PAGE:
Media Convergence Indeed

Media convergence defined:

As stated by Henry Jenkins (2006) convergence is “the flow of content across multiple media platforms, the cooperation between multiple media industries and the migratory behaviour of media audiences who will go almost anywhere in search of the kinds of entertainment experiences they want”. (Henry Jenkins, ‘Welcome to Convergence Culture’, 2006)

By the Australian Communications and Media Authority (AMCA), media convergence is defined as “the phenomenon where digitisation of content, as well as standards and technologies for the carriage and display of digital content, are blurring the traditional distinctions between broadcasting and other media across all elements of the supply chain, for content generation, aggregation, distribution and audiences”. (ACMA, ‘Digital Australians’, 2011)

Media convergence to me:

My understanding of media convergence is based around both Jenkins’ and ACMA’s definition. Media convergence relates to media platforms, media audiences and media industries, and the cooperation between the three. Typical examples of media convergence involve the use of many media platforms at one time and the use of new media to access traditional media. For example, newspapers are readily accessible online via computers, phones, tablets etc.

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Media convergence demonstrated through books transforming to online e-books with ‘Kindle’

My typical night time…demonstrations of media convergence.

May I begin by saying that I had no idea such few people remained to watch live to air television. When I say that I spend ‘much too much’ time in front of a screen, that INCLUDES (dare I say it) LIVE TO AIR TELEVISION, which apparently is very ‘behind the times’ of me. This is an example of media convergence, as society has largely migrated from watching live to air television to media such as Netflix to watch what they want, when they want. I considered myself reasonably converged, however I can confidently say I find the idea of never having a television in your house and watching all programs on a new media screen to be mind boggling.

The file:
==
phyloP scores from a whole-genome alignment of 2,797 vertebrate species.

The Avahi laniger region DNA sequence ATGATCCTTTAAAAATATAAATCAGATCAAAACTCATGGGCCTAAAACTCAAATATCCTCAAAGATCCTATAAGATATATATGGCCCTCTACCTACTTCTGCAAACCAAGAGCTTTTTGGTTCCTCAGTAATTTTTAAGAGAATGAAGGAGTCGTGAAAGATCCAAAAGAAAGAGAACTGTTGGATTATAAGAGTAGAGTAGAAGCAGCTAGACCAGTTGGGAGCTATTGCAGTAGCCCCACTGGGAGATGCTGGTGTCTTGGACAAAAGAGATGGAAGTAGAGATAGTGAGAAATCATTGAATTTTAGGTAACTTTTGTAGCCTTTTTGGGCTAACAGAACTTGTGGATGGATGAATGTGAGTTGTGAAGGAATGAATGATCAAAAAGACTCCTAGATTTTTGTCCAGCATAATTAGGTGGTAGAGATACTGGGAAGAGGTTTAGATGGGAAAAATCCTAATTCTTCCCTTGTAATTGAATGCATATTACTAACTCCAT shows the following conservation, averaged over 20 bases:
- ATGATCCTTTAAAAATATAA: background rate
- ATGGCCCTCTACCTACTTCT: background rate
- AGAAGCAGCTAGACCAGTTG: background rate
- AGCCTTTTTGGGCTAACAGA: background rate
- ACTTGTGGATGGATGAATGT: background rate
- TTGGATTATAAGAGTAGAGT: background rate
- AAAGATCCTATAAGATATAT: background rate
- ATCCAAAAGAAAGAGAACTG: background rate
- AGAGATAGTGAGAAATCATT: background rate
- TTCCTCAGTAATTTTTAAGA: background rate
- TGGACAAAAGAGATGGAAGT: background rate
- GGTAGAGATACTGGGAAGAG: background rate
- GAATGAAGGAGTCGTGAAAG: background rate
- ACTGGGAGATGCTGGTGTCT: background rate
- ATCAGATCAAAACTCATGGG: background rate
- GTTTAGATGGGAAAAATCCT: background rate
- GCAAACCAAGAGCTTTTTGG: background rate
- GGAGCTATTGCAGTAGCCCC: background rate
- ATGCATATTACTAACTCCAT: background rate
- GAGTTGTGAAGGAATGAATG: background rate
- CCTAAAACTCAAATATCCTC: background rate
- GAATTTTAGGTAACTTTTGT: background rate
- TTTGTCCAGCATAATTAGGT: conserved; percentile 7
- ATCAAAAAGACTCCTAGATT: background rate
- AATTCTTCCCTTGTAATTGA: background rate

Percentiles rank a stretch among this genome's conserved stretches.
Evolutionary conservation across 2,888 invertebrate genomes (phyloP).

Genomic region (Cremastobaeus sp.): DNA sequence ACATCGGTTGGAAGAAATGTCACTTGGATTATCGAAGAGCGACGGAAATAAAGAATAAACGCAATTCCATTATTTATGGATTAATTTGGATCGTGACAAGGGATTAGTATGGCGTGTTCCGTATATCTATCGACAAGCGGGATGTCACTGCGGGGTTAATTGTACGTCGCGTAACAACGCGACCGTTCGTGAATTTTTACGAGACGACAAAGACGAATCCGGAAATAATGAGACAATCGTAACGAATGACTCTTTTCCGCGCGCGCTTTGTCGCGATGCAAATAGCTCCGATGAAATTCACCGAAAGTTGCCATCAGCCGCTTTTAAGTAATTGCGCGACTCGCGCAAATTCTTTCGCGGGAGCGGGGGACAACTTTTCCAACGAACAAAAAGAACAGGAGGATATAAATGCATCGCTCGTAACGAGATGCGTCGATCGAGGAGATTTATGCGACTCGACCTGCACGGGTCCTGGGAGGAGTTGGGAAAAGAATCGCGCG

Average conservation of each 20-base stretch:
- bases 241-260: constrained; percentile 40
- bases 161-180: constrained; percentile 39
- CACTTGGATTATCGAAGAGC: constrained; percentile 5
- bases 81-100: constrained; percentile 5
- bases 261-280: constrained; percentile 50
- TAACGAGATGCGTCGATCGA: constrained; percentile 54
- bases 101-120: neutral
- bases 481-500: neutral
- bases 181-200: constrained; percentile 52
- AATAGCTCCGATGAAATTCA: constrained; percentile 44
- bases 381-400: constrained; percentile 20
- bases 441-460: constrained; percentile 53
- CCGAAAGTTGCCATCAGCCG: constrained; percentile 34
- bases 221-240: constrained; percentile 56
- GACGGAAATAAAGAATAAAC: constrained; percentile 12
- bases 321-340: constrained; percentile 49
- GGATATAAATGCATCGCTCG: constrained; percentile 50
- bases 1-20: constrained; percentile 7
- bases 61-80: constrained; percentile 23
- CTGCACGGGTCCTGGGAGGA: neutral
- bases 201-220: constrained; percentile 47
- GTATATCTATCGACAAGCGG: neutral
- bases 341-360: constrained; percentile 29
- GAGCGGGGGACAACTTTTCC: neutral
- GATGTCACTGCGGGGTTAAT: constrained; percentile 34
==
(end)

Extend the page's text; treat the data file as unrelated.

I considered my family and myself to be fairly converged (apparently less than I thought) however, there are demonstrations of media convergence within a typical night time within my home. This convergence consists of one television and several devices being operated at the same time. Media platforms such as television networks, Facebook, Instagram, Twitter and news websites are being operated from several devices in one room. This is a demonstration of convergence as multi-tasking is allowed as a result of new media and cooperation between industries and platforms are relevant. I consider media convergence to be a primarily positive trend, however I do think that it poses the risk of certain members in society being ‘left behind’.

For more information on media convergence, see below.

Until next time, that’s this week Pinned.
Emma.

Sources:

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It doesn’t matter who owns it, so long as I can use it for free.

Media ownership. Does it really matter who owns our media?
Do the owners of our media affect the way we use it?

 Confession:

I know of Mark Zuckerberg, and that’s about where my media-ownership knowledge ends… As previously mentioned (Blog Post No.1 ‘Why am I here?’) I spend much too much time in front of a screen, but to be perfectly honest, I wouldn’t have the first clue who owns majority of the media platforms I engage with.

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Australian Media Ownership- ‘Media interest snapshot’. [http://www.acma.gov.au/theACMA/media-interests-snapshot]

Upon realisation…